DEFINITION: Attention deficit hyperactivity disorder — also referred to ADD or ADHD — is a biological ‘brain-based’ condition that is characterized by poor attention and distractibility and/or hyperactive and impulsive behaviors. Although there appears to be a strong genetic basis, the exact cause of ADD is unknown. Researchers are investigating many different genes, particularly ones involved with the brain chemical dopamine. People with ADHD seem to have lower levels of dopamine in the brain.
SYMPTOMS: The most prevalent symptoms of ADHD are inattention and distractibility and/or hyperactive and impulsive behaviors. Difficulties with concentration, mental focus, and inhibition of impulses and behaviors are chronic and pervasive and impair an individual’s daily functioning across various settings — home, school or work, and in relationships. Symptoms may continue into adolescence and adulthood. If left untreated, ADHD can lead to poor school/work performance, poor social relationships and a general feeling of low self esteem.
PREVALANCE: It is estimated that between 3 and 5 percent of preschool and school age children have ADHD or approximately two million children in the United States. This means in a class of 25 to 30 students, it is likely that at least one student will have this common condition.
EVALUATION AT PEDI-CARE: Your child’s evaluation for possible ADD/ADHD starts with consulting one of our physicians. Our initial assessment will include a current history, physical exam, discussion of concerns, clinical interview, and review of problematic behaviors as documented on the Vanderbilt parent and teacher questionnaires. We may also recommend additional psychological and educational testing.
VANDERBILT RATING SCALES: The Vanderbilt Rating Scale is a reliable and inexpensive way to gather information about a child. This questionnaire lets parents or primary caregivers and teachers evaluate the child, aged 6-12 years old, in the home or school environment. Observing your child where he/she is most comfortable can contribute to a more accurate diagnosis.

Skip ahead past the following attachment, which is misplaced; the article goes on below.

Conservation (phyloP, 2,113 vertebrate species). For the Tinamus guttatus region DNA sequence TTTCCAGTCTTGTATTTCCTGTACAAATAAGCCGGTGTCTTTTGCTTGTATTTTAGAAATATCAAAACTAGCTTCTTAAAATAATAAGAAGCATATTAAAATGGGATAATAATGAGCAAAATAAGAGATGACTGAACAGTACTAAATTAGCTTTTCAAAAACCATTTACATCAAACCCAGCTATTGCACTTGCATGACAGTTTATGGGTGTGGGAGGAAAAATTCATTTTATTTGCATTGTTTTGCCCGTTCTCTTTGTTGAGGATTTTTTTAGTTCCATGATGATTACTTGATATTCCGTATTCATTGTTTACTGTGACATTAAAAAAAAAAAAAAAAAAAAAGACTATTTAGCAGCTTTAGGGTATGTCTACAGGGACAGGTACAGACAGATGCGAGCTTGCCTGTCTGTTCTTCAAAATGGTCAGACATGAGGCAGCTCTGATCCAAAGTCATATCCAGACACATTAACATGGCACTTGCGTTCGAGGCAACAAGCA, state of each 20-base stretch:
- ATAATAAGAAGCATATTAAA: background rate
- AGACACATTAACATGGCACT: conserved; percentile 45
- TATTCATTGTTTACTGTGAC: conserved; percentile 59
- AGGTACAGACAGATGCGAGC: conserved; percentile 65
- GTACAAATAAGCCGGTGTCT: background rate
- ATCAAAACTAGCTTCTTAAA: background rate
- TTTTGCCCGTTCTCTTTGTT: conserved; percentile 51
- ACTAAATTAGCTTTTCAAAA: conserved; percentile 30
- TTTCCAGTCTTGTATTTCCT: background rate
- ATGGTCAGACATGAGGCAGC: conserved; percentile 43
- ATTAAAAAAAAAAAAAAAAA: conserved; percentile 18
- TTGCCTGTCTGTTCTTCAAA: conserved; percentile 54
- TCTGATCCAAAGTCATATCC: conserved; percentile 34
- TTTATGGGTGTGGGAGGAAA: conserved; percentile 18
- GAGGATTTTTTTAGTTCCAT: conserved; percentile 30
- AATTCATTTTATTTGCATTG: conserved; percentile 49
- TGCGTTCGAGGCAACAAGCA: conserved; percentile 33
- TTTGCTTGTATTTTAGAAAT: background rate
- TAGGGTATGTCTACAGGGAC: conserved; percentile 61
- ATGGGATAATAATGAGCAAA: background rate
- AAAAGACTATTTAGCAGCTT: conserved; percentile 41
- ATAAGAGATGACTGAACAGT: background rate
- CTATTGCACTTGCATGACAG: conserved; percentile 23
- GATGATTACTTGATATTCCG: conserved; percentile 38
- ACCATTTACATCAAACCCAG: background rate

The Vanderbilt Scale it has 55 items which will evaluate your child for ADHD as well as other conditions. The questionnaire gathers information about group interaction, organization habits, as well as general health. The questions are rated on a scale of 0-3, 0 being never and 3 being very often.
TREATMENT AND FOLLOW-UP: Each child’s treatment for ADD is unique and may or may not involve medications. No treatment will be initiated without a thorough assessment and a family discussion.
Our patients are followed closely by regularly scheduled office visits and telephone encounters throughout the evaluation and initiation of treatment process. Once a plan has been instituted, then progress is monitored by bi-annual follow-up teacher and parent rating scales. Often, treatment adjustments or an office re-consultation is needed. We may also refer your child to a mental health specialist and will then coordinate your child’s care as a team.
APPOINTMENTS: Please call to request an initial doctor telephone intake encounter. This telephone interview will help determine the needs of your child and the appropriate next step. We can then guide you regarding the length of the appointment as well as records that may be helpful to submit prior to your child’s visit.